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History of Girl Scouts in Northfield on View at Historical Society
Submitted by Jane B McWilliams on Wed, 07/25/2012 - 1:30pm
Northfielder Amy Acheson who worked with the Scouts and Northfield Historical staff and volunteers brings us colorful background about the History of Girl Scouts Northfield Historical Society exhibit. She reminds us that the saying "Once a Girl Scout, always a Girl Scout!" brings to mind our connection to the past ... whether we participated or knew someone that had -- the century old organization brings forth fond memories and many of the same practices and values as it always did.
The Girl Scout Promise says, "On my honor, I will try: To serve God and my country, To help people at all times, And to live by the Girl Scout Law. Furthermore , the Girl Scout Law says, "I will do my best to be honest and fair, friendly and helpful, considerate and caring, courageous and strong, and responsible for what I say and do and to respect myself and others, respect authority, use resources wisely, make the world a better place and be a sister to every Girl Scout."
These core values are part of the reason a local Girl Scout troop took on the community project of putting together an exhibit to showcase the organization's 100 years at the Northfield Historical Society.
Troop #25259 consists of eight girls that are second year Juniors going into the Sixth Grade. This community project would also allow them to earn a Bronze Award, the highest award they can get at their age level. They researched, looked through archives, interviewed past and present Girl Scouts, made notes and gathered ideas of how they might display a one-hundred-year-old organization and show the local side of its own unique history.
Tasked with plenty to do, Troop #25259 received great support from the Northfield Historical Society as Director Hayes Scriven facilitated the process and helped in so many ways to support the vision of what the troop would help to create. Bob and Martha Davies, volunteers at the historical society, were instrumental in the exhibit's success as they were experienced in guiding each step along the way. Heritage Coordinator Jaycee Nilson from the Northfield Girl Scout Service Unit collected articles of old uniforms, documents, awards and more to give the girls some context plus a St. Olaf intern researched past Northfield News articles that brought interesting stories alive for a local slant. For example, in 1966 a Northfield troop camped out on Bridge Square. There are photos of this on display.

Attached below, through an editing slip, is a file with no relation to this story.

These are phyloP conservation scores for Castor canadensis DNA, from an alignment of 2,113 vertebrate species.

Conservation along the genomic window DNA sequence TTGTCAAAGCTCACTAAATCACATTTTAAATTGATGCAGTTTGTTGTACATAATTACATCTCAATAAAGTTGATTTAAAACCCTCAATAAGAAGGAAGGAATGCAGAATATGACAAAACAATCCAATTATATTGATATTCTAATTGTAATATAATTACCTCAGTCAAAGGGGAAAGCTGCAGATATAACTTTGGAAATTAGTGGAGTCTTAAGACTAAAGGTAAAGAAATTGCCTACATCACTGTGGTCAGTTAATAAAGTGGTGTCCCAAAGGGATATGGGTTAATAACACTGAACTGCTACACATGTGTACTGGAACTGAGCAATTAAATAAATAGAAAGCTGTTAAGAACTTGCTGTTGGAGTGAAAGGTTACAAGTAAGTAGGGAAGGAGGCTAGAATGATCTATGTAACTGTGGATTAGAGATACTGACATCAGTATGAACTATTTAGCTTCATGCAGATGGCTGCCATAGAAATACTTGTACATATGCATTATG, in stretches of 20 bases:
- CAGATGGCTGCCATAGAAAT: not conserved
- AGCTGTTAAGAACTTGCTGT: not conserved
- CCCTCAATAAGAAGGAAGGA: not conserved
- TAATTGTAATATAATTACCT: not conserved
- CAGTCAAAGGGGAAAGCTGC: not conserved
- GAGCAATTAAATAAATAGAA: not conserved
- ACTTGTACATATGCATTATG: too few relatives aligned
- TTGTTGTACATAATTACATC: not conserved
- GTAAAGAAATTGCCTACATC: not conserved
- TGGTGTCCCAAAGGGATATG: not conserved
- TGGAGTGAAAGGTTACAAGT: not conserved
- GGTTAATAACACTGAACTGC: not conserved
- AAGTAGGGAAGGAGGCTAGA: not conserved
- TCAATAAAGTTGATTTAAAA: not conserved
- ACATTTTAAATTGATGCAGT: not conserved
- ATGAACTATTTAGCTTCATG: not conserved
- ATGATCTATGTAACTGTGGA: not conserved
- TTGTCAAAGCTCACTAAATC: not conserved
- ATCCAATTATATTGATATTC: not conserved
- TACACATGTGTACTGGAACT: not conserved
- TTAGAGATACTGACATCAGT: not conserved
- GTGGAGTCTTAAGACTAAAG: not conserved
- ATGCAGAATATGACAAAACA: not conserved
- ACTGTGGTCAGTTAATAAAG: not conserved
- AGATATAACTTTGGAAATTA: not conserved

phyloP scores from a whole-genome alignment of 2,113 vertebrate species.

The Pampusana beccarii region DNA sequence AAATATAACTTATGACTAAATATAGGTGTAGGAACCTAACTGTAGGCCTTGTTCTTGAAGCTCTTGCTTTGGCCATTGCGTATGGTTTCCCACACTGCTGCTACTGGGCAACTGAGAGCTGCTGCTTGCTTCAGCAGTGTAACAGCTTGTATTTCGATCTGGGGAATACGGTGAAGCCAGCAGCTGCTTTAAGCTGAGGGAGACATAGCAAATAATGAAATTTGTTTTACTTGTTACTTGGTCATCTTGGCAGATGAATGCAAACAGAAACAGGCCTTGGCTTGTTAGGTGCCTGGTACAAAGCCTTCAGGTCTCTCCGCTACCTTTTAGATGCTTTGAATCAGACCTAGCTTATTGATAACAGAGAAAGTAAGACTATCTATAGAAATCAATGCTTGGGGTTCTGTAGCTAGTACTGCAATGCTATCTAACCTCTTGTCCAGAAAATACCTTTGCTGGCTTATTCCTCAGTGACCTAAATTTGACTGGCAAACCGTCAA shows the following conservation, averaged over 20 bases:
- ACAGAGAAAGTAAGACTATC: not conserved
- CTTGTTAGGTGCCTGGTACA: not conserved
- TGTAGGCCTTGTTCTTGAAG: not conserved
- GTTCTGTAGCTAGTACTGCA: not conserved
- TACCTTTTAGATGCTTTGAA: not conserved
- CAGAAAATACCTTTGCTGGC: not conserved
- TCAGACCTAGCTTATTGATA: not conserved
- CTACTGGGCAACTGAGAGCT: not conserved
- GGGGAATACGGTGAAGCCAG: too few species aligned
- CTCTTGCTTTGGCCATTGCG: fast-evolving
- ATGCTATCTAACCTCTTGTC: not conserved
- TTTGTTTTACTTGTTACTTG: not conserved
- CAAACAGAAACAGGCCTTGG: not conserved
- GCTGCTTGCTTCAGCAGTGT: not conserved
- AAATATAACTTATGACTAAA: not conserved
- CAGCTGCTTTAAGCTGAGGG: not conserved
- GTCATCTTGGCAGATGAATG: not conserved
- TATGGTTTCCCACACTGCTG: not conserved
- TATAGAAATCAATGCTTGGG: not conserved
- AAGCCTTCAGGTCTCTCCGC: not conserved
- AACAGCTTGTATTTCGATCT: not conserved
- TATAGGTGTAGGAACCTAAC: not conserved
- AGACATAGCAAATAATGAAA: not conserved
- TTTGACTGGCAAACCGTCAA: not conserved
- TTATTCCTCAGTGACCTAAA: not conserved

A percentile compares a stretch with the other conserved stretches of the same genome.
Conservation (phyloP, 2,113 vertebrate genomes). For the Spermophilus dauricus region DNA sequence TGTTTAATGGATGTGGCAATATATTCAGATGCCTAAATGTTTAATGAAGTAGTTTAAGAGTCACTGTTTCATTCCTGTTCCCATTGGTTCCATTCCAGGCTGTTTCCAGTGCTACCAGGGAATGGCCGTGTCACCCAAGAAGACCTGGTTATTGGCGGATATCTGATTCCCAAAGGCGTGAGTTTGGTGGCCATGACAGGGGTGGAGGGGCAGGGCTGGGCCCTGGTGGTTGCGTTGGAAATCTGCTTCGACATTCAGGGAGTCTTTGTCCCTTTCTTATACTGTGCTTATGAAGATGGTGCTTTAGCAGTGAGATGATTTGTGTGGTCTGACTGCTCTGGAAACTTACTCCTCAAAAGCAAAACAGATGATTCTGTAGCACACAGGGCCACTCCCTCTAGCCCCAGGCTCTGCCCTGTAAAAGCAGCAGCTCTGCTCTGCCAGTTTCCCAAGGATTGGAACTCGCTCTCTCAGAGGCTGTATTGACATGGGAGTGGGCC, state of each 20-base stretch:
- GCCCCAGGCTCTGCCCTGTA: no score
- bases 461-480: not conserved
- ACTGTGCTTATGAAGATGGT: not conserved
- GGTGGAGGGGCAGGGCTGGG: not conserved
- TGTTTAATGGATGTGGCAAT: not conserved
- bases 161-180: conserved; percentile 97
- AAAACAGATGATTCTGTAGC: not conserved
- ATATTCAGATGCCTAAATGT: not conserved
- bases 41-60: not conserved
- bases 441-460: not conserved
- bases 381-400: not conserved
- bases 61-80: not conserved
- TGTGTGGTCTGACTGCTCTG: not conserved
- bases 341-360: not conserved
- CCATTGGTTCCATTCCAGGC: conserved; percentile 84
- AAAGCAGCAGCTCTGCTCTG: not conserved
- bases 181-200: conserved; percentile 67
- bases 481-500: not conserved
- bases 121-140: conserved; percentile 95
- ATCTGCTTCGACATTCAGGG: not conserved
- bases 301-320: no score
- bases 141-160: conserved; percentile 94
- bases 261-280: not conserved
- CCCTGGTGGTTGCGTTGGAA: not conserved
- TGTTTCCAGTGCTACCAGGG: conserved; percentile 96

The girls also interviewed several past Girl Scouts including Helen (Lashbrook) Olson, whose mother Edna was instrumental in Northfield during the Scouts formative years and Lola Fick, who had wonderful stories to share of her memories, especially camping. Her childhood scrapbook is on display and in there a letter from her mother that she received while at Girl Scout camp. Kelly Lynn Stanton-Nutt and two of her troop members shared stories of how they focus on helping others and have made travel one of their troop's goals. They actually made it down South to the founder's birthplace of Girl Scouts this year.
Acheson says visitors should take some time to walk through the exhibit at the Northfield Historical Society, sign your name in the book and share a memory or two. You can even vote for your favorite cookie. And when you see a local Girl Scout, make sure to say hello.
The museum is open Monday through Saturday 10:00 a.m. to 5:30 p.m. and Sunday 1:00 to 5:30 p.m.